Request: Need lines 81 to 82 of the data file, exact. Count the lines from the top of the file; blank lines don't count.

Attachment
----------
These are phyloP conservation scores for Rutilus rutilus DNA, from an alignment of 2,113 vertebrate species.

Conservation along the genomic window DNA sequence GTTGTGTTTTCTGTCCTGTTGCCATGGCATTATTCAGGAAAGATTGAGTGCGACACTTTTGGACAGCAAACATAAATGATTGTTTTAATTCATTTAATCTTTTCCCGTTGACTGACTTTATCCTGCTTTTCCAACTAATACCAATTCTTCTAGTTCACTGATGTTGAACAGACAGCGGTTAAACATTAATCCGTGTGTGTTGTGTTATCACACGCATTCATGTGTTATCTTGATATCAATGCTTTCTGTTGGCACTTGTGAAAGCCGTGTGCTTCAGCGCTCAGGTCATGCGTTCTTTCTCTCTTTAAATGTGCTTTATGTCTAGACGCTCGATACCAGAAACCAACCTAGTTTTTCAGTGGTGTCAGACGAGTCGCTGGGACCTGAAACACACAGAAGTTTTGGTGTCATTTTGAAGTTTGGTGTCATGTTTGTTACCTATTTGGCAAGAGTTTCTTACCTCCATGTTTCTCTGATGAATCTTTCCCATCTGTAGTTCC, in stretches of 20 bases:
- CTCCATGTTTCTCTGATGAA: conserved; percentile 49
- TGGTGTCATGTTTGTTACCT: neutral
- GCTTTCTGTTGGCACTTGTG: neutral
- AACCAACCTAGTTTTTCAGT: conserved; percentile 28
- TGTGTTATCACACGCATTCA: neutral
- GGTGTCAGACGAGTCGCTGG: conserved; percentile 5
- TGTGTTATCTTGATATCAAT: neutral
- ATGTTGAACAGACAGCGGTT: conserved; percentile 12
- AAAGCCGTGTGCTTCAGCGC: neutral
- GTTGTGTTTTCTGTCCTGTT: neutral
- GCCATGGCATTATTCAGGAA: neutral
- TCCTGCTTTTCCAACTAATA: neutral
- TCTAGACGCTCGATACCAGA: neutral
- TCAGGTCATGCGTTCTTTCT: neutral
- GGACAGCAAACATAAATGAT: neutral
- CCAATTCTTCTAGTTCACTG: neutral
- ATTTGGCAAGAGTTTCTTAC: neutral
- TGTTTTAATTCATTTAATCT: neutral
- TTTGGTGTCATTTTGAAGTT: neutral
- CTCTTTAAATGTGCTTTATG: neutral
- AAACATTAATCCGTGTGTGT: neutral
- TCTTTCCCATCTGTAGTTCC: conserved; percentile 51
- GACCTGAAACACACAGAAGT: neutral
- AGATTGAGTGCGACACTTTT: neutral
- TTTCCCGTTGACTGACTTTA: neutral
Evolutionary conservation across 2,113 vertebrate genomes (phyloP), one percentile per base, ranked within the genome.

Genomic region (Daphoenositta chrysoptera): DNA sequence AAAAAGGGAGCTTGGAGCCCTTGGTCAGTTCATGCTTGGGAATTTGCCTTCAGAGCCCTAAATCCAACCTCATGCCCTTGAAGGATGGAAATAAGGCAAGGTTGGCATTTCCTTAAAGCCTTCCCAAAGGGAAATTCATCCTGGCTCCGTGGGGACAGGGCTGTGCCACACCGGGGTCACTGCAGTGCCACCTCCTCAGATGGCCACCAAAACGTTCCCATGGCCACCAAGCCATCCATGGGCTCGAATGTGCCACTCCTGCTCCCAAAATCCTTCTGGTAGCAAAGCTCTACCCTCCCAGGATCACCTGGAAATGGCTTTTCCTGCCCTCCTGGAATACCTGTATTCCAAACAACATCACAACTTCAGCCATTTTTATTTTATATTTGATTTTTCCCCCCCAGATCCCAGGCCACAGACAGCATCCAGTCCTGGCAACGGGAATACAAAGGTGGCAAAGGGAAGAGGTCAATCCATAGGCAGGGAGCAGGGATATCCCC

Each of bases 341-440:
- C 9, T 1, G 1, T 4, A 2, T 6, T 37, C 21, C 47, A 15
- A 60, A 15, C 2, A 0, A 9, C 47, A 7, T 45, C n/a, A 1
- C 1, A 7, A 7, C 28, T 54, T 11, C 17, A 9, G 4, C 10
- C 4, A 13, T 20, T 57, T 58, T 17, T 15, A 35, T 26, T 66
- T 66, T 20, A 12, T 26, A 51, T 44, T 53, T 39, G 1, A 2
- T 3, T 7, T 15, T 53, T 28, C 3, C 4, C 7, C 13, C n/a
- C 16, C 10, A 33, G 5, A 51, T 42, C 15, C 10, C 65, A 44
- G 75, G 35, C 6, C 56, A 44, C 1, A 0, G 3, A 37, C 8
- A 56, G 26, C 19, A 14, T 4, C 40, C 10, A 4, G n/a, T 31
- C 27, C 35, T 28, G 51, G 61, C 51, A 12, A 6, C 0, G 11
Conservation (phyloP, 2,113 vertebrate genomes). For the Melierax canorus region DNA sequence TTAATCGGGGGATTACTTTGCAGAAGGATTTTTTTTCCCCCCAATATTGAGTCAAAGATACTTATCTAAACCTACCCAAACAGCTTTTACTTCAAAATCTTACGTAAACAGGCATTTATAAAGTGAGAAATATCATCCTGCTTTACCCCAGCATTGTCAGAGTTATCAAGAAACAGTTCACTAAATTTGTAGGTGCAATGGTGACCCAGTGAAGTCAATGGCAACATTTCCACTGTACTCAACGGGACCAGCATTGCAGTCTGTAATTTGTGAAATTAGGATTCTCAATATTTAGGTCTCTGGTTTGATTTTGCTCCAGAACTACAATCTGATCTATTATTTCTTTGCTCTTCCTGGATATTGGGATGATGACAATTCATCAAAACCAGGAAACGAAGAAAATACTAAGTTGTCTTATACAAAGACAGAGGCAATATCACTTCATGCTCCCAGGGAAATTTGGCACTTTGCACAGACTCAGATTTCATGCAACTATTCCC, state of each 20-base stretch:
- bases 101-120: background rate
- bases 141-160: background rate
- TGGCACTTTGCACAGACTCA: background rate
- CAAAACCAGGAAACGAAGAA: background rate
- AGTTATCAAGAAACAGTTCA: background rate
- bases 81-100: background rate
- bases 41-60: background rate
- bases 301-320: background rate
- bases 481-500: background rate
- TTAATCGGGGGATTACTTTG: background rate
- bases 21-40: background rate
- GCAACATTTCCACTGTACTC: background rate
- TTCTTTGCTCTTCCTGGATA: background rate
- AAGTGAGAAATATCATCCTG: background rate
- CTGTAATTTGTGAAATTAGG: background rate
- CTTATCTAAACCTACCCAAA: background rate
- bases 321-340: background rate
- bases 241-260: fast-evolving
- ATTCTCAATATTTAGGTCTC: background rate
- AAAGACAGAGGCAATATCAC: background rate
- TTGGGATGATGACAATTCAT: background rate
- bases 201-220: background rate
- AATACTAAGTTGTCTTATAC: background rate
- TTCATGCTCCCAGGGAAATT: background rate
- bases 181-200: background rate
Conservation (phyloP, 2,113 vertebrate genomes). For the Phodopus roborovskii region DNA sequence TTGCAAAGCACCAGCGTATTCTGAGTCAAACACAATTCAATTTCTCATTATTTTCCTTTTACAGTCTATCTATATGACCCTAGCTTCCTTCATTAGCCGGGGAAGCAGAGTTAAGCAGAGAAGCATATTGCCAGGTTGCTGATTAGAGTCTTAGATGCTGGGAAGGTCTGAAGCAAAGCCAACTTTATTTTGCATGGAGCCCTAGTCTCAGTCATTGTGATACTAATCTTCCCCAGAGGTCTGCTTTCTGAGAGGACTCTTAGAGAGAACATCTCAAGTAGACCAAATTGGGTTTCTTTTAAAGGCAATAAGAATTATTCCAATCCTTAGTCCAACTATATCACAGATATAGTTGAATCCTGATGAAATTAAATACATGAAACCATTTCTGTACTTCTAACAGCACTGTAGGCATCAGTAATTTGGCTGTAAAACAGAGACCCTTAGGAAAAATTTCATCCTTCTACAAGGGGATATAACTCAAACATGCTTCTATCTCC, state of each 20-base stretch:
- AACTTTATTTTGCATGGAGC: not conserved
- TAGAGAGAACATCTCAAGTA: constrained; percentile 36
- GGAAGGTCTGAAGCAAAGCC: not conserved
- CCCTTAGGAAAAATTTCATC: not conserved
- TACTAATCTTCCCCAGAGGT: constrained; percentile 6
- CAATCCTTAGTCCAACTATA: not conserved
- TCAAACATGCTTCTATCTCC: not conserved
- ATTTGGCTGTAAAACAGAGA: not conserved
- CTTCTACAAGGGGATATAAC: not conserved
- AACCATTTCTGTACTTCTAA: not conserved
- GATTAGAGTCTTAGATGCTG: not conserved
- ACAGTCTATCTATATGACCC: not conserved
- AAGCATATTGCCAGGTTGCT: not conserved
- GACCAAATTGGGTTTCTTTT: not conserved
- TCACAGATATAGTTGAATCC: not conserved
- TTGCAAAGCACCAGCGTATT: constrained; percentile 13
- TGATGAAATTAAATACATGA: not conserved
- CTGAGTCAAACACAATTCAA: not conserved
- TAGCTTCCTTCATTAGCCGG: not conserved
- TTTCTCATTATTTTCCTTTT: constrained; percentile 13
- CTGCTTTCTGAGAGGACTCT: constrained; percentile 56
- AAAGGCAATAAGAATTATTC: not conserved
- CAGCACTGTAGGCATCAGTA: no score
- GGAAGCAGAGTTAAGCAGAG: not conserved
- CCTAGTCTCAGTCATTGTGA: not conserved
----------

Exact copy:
- GACCAAATTGGGTTTCTTTT: not conserved
- TCACAGATATAGTTGAATCC: not conserved